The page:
Its concern for the rights of the individual human person is no less than that shown in the schools of individualist Liberalism (ed. think “Libertarianism”) with its “law of nature” theory of rights, at the same time that its sense of the organic character of community, as the flowering in ascending forms of sociality of the social nature of man, is far greater and more realistic. It can match Marxism in its concern for man as a worker and for the just organization of economic society, at the same time that it forbids the absorption of man in matter and its determinisms.
Finally, it does not bow to the new rationalism in regard of a sense of history and progress, the emerging potentialities of human nature, the value of experience in settling the forms of social life, the relative primacy in certain respects of the empirical fact over the preconceived theory; at the same time it does not succumb to the doctrinaire relativism, or to the narrowing of the object of human intelligence, that cripple at their root the high aspirations of evolutionary scientific humanism. In a word, the doctrine of natural law offers a more profound metaphysic, a more integral humanism, a fuller rationality, a more complete philosophy of man in his nature and history.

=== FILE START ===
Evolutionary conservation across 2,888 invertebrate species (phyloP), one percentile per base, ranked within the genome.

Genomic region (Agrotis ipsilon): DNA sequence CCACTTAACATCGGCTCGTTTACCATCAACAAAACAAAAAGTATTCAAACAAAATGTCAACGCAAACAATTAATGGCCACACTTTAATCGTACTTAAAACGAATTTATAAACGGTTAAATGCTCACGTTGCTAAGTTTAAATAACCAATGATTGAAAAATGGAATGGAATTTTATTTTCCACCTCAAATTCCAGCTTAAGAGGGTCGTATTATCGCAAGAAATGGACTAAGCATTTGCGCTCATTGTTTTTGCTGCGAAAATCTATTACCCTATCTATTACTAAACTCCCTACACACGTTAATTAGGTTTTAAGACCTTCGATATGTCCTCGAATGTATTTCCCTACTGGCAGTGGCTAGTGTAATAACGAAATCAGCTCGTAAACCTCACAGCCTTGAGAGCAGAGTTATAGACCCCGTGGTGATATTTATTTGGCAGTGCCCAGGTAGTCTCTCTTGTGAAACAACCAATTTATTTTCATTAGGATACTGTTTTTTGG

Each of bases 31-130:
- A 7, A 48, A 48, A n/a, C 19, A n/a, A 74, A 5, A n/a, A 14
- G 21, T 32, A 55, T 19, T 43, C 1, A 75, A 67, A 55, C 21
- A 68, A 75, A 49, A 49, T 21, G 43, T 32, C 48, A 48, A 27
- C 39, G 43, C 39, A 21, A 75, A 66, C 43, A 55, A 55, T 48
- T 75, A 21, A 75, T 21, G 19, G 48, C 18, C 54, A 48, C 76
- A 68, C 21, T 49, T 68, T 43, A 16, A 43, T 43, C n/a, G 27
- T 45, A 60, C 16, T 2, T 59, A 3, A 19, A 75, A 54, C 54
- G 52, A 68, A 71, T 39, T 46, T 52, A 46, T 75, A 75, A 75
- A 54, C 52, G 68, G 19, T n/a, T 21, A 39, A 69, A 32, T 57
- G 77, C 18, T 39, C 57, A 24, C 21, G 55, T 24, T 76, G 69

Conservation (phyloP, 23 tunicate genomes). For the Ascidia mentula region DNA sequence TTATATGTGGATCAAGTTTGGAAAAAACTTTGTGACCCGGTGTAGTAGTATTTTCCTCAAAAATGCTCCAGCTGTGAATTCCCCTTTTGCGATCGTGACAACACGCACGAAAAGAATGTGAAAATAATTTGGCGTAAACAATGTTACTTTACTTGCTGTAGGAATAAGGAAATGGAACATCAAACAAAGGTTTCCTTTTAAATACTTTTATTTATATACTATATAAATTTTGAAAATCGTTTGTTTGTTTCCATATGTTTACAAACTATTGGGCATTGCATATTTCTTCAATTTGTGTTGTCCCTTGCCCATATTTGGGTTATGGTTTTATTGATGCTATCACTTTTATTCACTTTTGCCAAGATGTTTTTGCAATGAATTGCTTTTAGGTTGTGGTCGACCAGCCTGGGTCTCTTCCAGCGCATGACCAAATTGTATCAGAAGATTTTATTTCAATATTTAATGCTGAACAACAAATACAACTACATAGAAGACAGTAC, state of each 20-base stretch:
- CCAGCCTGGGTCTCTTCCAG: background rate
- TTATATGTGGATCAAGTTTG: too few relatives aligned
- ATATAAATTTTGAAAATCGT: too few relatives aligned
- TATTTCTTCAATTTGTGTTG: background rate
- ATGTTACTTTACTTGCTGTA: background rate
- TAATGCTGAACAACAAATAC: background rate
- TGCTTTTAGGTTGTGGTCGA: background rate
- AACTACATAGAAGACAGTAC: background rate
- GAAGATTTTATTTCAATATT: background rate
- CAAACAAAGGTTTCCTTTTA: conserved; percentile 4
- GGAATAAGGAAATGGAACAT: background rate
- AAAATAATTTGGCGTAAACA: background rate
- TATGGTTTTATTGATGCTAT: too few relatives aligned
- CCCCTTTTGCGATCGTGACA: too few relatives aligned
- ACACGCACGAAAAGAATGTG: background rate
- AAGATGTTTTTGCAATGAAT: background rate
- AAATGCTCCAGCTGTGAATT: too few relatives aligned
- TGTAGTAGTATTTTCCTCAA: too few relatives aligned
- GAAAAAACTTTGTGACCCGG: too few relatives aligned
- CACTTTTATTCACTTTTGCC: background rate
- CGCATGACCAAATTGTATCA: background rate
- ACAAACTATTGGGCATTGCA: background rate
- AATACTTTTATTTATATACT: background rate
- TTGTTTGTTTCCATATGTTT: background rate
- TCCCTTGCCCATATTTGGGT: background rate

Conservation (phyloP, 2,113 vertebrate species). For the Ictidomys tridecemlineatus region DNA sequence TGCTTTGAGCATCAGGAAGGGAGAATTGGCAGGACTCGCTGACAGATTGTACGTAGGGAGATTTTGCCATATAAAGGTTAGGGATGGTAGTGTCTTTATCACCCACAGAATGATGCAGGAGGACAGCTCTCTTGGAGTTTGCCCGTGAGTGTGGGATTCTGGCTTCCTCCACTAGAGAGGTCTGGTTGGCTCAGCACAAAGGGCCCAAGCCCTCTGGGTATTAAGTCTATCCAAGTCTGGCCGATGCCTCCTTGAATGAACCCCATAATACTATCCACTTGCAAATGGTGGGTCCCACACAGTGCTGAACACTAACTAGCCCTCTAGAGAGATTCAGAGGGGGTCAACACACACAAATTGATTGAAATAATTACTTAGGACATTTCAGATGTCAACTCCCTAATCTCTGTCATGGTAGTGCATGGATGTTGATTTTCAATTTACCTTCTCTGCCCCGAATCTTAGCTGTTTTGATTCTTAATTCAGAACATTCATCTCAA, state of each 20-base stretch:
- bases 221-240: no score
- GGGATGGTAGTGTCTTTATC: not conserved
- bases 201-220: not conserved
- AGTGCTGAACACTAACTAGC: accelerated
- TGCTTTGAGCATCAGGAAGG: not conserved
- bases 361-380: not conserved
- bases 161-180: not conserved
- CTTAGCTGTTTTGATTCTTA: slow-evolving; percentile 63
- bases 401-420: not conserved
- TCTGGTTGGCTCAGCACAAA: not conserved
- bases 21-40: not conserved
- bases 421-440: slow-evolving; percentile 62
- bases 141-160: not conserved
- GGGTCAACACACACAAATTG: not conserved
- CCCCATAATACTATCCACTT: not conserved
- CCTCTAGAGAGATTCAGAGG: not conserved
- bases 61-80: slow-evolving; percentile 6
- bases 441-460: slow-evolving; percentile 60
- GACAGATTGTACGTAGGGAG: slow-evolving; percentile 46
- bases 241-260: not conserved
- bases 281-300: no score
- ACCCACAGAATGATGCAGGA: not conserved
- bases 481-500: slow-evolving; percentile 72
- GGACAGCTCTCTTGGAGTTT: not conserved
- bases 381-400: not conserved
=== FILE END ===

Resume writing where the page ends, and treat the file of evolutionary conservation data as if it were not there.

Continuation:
I might say, too, that it furnishes the basis for a firmer faith and a more tranquil, because more reasoned, hope in the future. If there is a law immanent in man—a dynamic, constructive force for rationality in human affairs, that works itself out, because it is a natural law, in spite of contravention by passion and evil and all the corruptions of power—one may with sober reason believe in, and hope for, a future of rational progress. And this belief and hope is strengthened when one considers that this dynamic order of reason in man, that clamors for expression with all the imperiousness of law, has its origin and sanction in an eternal order of reason whose fulfillment is the object of God’s majestic will.
This must have something to do with why God invented popular sovereignty.